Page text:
Commonly referred to as the Kumano Sanzan, the three Grand Shinto Shrines of Kumano are the ultimate destinations of worshippers on the ancient Kumano Kodō pilgrimage trail. Located on the south eastern tip of the Kii mountain range in Wakayama prefecture, these head shrines, or Sōhonsha, are considered the most important of the Kumano faith, a unique sect of nature worship that combines Shintoism and Buddhism. There are over 3000 Kumano shrines found throughout Japan.
The three Kumano Sanzan shrines are Kumano Hongū Taisha, Kumano Hayatama Taisha, and Kumano Nachi Taisha. Together with the network of Kumano Kodō trails, all three are listed as UNESCO World Heritage Sites as part of the “Sacred Sites and Pilgrimage Routes of the Kii Mountains”.
Kumano Hongū Taisha and Oyunohara
The largest and most important of the three sacred shrines, Kumano Hongū Taisha (熊野本宮大社) is the main shrine of the Kumano faith. Situated at the top of a long stone staircase on sacred ground surrounded by giant cedar and cypress trees, this was often the first of the Sanzan shrines reached by pilgrims after a long and arduous journey through the mountains.
Originally located one kilometer away at Oyunohara, a sandbank at the confluence of the Kumano and Otonashi Rivers, the Hongū Taisha shrine was moved to its current location after devastating floods in 1889. A giant torii shrine gate, the worlds tallest at 33.9 meters, towers over visitors and marks the entrance to this sacred area.
Kumano Hayatama Taisha and Kamikura-jinja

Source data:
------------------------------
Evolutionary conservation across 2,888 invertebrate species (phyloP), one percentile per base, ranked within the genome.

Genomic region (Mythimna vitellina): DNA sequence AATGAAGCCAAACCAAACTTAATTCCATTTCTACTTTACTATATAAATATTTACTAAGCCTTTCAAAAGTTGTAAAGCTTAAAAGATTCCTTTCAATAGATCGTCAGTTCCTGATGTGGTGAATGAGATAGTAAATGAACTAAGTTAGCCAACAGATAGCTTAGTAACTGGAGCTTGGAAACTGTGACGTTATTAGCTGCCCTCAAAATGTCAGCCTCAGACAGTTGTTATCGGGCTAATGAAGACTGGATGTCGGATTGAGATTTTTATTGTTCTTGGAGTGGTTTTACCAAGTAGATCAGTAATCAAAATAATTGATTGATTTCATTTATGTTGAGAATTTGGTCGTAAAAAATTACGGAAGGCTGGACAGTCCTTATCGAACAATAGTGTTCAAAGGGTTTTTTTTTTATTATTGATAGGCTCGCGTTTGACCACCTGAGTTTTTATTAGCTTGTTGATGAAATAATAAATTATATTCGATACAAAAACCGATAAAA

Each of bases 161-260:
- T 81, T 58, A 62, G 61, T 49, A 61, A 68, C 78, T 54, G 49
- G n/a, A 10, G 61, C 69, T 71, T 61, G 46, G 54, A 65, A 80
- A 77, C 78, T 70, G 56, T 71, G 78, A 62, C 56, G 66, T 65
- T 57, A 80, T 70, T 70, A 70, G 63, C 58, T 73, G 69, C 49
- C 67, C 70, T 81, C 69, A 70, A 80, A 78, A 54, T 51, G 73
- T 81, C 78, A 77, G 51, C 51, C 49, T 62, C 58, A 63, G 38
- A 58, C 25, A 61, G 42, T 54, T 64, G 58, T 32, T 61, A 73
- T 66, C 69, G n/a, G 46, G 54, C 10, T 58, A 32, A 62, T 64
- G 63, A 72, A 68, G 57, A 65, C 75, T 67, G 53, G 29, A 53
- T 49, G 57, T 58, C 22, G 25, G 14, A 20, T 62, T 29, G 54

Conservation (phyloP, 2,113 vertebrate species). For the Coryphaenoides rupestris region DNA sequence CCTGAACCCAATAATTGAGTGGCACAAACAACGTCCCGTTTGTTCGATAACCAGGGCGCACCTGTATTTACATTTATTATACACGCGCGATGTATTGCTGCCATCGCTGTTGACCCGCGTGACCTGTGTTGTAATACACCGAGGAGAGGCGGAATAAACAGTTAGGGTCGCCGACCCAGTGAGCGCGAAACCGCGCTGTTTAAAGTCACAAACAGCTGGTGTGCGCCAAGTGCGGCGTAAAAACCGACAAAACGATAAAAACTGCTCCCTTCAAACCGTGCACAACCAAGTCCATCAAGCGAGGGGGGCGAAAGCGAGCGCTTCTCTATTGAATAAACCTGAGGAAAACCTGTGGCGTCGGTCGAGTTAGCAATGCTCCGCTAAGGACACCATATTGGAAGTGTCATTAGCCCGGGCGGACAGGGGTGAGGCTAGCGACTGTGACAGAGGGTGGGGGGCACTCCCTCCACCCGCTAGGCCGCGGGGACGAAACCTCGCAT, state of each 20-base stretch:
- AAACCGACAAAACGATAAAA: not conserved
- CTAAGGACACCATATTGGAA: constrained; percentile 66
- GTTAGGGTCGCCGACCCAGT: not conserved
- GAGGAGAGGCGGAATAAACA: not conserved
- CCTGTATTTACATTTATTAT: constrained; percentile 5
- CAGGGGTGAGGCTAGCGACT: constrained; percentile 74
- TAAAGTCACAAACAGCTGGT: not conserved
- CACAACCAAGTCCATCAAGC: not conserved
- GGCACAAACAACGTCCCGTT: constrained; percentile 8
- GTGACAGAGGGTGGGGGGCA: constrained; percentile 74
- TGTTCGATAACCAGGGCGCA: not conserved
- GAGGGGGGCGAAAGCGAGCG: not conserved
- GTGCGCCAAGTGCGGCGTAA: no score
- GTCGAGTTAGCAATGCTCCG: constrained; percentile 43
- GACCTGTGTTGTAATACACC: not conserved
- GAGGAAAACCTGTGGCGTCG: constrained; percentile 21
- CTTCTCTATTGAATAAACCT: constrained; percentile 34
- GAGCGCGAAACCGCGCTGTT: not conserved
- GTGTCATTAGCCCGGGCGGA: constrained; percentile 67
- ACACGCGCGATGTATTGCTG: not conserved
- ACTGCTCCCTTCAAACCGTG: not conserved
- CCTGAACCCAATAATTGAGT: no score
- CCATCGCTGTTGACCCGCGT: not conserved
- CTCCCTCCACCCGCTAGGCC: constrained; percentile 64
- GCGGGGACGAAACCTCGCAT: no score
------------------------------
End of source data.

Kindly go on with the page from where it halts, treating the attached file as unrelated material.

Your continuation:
Kumano Hayatama Taisha (熊野速玉大社) is located in Shingu City, where the waters of Kumano-gawa river empties into the Pacific Ocean. While the vermillion lacquered buildings have recently been rebuilt, the location of the shrine has remained the same at least the 12th century. On the shrine grounds is a museum that houses a large number of artifacts designated as National Treasures.
A few hundred meters from Hayatama Taisha is Kamikura-jinja, a small shrine half way up Mount Gongen dedicated to a giant rock, the Gotobiki-iwa. A Shinto creation myth holds that three dieties (kami) first descended to earth at this very spot. To reach this primitive shrine (and a great view of Shingu City), worshippers must first climb an ancient staircase of 538 steps up the mountainside.
Daimon-zaka and Kumano Nachi Taisha
The traditional approach to the third shrine of the Kumano Sanzan is the Daimon-zaka, a 600 meter cobblestone-lined slope flanked with centuries old Japanese cedars, camphor trees, and bamboo groves. The Daimon-zaka is part of Nakahechi route and the network of Kumano Kodō pilgrimage trails – climbing these ancient steps to the heights of Nachi let’s you experience the special atmosphere and beauty of this unique area. At the top of the trail, another 473 stone steps lead to the gates of the Nachi Taisha shrine.
Kumano Nachi Taisha (熊野那智大社) is the third Kumano Grand Shrine, located near the coastal onsen resort town of Kii-Katsuura and half way up Nachi Mountain. Its religious origin is the worship of Nachi-no-Otaki, a 133-meter cascade that is Japan’s tallest waterfall. The bright orange colours of the shrine buildings are a perfect complement to the natural beauty of the surrounding mountainside. Directly adjacent to Nachi Taisha shrine is Nachi Seiganto-ji, a Buddhist temple purported to be the oldest structure in the area, and an example of the harmonious co-existence of Shinto and Buddhist religions that is central to the Kumano faith.
The vermillion Three-Storied Pagoda at Kumano Nachi Taisha is a popular spot with visitors and photographers, and it easy to see why. With lush forest and the Nachi-no-Taki waterfall as backdrop, this is one of Japan’s most breathtaking views. Following a stone footpath from the pagoda leads to the base of the thunderous falls. One can imagine what it must be like to embark on a long and arduous pilgrimage on the Kumano Kodō and finally reach this magical place.